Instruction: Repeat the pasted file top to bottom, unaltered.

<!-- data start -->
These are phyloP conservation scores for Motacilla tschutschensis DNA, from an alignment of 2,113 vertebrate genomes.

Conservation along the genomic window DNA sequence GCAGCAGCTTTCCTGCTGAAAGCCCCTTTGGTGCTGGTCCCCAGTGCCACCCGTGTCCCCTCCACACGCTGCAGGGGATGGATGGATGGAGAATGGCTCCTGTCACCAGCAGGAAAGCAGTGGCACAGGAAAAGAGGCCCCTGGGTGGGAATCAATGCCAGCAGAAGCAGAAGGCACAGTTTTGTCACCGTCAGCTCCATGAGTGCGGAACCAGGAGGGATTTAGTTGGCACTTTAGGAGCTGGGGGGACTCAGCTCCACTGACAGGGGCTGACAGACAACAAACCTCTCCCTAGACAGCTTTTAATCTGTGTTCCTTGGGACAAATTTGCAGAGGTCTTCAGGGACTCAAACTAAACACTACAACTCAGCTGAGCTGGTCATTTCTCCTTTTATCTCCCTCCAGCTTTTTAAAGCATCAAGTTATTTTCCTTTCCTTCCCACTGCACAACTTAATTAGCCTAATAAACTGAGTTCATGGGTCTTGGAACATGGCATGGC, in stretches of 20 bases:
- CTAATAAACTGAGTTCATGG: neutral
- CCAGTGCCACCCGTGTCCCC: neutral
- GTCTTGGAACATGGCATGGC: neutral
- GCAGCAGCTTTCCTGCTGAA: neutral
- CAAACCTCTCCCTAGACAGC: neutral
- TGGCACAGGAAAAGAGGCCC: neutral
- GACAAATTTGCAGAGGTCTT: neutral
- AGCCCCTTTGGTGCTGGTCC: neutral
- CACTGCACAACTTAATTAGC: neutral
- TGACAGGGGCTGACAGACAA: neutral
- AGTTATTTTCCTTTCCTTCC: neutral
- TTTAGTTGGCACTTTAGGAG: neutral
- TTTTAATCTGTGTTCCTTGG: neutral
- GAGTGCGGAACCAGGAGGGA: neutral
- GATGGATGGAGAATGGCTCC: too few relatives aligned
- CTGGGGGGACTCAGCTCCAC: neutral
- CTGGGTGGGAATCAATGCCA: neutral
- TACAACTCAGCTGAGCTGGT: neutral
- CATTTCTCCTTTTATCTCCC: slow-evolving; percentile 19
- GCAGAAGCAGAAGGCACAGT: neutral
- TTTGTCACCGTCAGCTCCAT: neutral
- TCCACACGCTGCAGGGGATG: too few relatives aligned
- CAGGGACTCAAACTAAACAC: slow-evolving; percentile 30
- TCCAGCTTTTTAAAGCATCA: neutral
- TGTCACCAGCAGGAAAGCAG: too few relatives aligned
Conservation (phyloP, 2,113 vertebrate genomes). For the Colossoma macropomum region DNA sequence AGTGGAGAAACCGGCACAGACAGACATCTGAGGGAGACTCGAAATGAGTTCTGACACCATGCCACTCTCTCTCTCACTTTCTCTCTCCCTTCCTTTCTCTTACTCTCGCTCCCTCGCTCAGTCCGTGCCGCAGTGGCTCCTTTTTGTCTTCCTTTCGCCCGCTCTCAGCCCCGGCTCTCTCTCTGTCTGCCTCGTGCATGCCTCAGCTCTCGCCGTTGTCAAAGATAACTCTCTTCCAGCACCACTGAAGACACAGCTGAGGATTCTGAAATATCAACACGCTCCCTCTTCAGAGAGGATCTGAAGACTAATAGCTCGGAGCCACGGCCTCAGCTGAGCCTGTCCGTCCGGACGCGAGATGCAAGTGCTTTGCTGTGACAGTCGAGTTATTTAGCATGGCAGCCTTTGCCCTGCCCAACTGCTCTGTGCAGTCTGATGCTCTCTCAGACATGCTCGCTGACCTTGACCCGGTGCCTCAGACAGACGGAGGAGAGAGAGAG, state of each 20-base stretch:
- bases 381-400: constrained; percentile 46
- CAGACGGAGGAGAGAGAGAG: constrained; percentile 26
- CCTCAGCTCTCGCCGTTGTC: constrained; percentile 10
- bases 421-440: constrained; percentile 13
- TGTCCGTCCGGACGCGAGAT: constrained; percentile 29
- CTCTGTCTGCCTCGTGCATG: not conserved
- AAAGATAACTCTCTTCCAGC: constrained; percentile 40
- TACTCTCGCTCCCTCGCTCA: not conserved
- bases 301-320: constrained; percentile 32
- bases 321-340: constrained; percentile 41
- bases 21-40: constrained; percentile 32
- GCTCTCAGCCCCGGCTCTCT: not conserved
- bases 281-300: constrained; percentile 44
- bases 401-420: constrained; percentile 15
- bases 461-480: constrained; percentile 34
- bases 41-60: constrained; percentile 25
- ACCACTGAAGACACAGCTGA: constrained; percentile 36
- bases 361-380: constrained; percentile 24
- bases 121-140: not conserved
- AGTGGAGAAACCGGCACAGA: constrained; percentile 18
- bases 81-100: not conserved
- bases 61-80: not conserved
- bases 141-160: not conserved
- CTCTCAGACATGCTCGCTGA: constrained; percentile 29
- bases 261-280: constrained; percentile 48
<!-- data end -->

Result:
These are phyloP conservation scores for Motacilla tschutschensis DNA, from an alignment of 2,113 vertebrate genomes.

Conservation along the genomic window DNA sequence GCAGCAGCTTTCCTGCTGAAAGCCCCTTTGGTGCTGGTCCCCAGTGCCACCCGTGTCCCCTCCACACGCTGCAGGGGATGGATGGATGGAGAATGGCTCCTGTCACCAGCAGGAAAGCAGTGGCACAGGAAAAGAGGCCCCTGGGTGGGAATCAATGCCAGCAGAAGCAGAAGGCACAGTTTTGTCACCGTCAGCTCCATGAGTGCGGAACCAGGAGGGATTTAGTTGGCACTTTAGGAGCTGGGGGGACTCAGCTCCACTGACAGGGGCTGACAGACAACAAACCTCTCCCTAGACAGCTTTTAATCTGTGTTCCTTGGGACAAATTTGCAGAGGTCTTCAGGGACTCAAACTAAACACTACAACTCAGCTGAGCTGGTCATTTCTCCTTTTATCTCCCTCCAGCTTTTTAAAGCATCAAGTTATTTTCCTTTCCTTCCCACTGCACAACTTAATTAGCCTAATAAACTGAGTTCATGGGTCTTGGAACATGGCATGGC, in stretches of 20 bases:
- CTAATAAACTGAGTTCATGG: neutral
- CCAGTGCCACCCGTGTCCCC: neutral
- GTCTTGGAACATGGCATGGC: neutral
- GCAGCAGCTTTCCTGCTGAA: neutral
- CAAACCTCTCCCTAGACAGC: neutral
- TGGCACAGGAAAAGAGGCCC: neutral
- GACAAATTTGCAGAGGTCTT: neutral
- AGCCCCTTTGGTGCTGGTCC: neutral
- CACTGCACAACTTAATTAGC: neutral
- TGACAGGGGCTGACAGACAA: neutral
- AGTTATTTTCCTTTCCTTCC: neutral
- TTTAGTTGGCACTTTAGGAG: neutral
- TTTTAATCTGTGTTCCTTGG: neutral
- GAGTGCGGAACCAGGAGGGA: neutral
- GATGGATGGAGAATGGCTCC: too few relatives aligned
- CTGGGGGGACTCAGCTCCAC: neutral
- CTGGGTGGGAATCAATGCCA: neutral
- TACAACTCAGCTGAGCTGGT: neutral
- CATTTCTCCTTTTATCTCCC: slow-evolving; percentile 19
- GCAGAAGCAGAAGGCACAGT: neutral
- TTTGTCACCGTCAGCTCCAT: neutral
- TCCACACGCTGCAGGGGATG: too few relatives aligned
- CAGGGACTCAAACTAAACAC: slow-evolving; percentile 30
- TCCAGCTTTTTAAAGCATCA: neutral
- TGTCACCAGCAGGAAAGCAG: too few relatives aligned
Conservation (phyloP, 2,113 vertebrate genomes). For the Colossoma macropomum region DNA sequence AGTGGAGAAACCGGCACAGACAGACATCTGAGGGAGACTCGAAATGAGTTCTGACACCATGCCACTCTCTCTCTCACTTTCTCTCTCCCTTCCTTTCTCTTACTCTCGCTCCCTCGCTCAGTCCGTGCCGCAGTGGCTCCTTTTTGTCTTCCTTTCGCCCGCTCTCAGCCCCGGCTCTCTCTCTGTCTGCCTCGTGCATGCCTCAGCTCTCGCCGTTGTCAAAGATAACTCTCTTCCAGCACCACTGAAGACACAGCTGAGGATTCTGAAATATCAACACGCTCCCTCTTCAGAGAGGATCTGAAGACTAATAGCTCGGAGCCACGGCCTCAGCTGAGCCTGTCCGTCCGGACGCGAGATGCAAGTGCTTTGCTGTGACAGTCGAGTTATTTAGCATGGCAGCCTTTGCCCTGCCCAACTGCTCTGTGCAGTCTGATGCTCTCTCAGACATGCTCGCTGACCTTGACCCGGTGCCTCAGACAGACGGAGGAGAGAGAGAG, state of each 20-base stretch:
- bases 381-400: constrained; percentile 46
- CAGACGGAGGAGAGAGAGAG: constrained; percentile 26
- CCTCAGCTCTCGCCGTTGTC: constrained; percentile 10
- bases 421-440: constrained; percentile 13
- TGTCCGTCCGGACGCGAGAT: constrained; percentile 29
- CTCTGTCTGCCTCGTGCATG: not conserved
- AAAGATAACTCTCTTCCAGC: constrained; percentile 40
- TACTCTCGCTCCCTCGCTCA: not conserved
- bases 301-320: constrained; percentile 32
- bases 321-340: constrained; percentile 41
- bases 21-40: constrained; percentile 32
- GCTCTCAGCCCCGGCTCTCT: not conserved
- bases 281-300: constrained; percentile 44
- bases 401-420: constrained; percentile 15
- bases 461-480: constrained; percentile 34
- bases 41-60: constrained; percentile 25
- ACCACTGAAGACACAGCTGA: constrained; percentile 36
- bases 361-380: constrained; percentile 24
- bases 121-140: not conserved
- AGTGGAGAAACCGGCACAGA: constrained; percentile 18
- bases 81-100: not conserved
- bases 61-80: not conserved
- bases 141-160: not conserved
- CTCTCAGACATGCTCGCTGA: constrained; percentile 29
- bases 261-280: constrained; percentile 48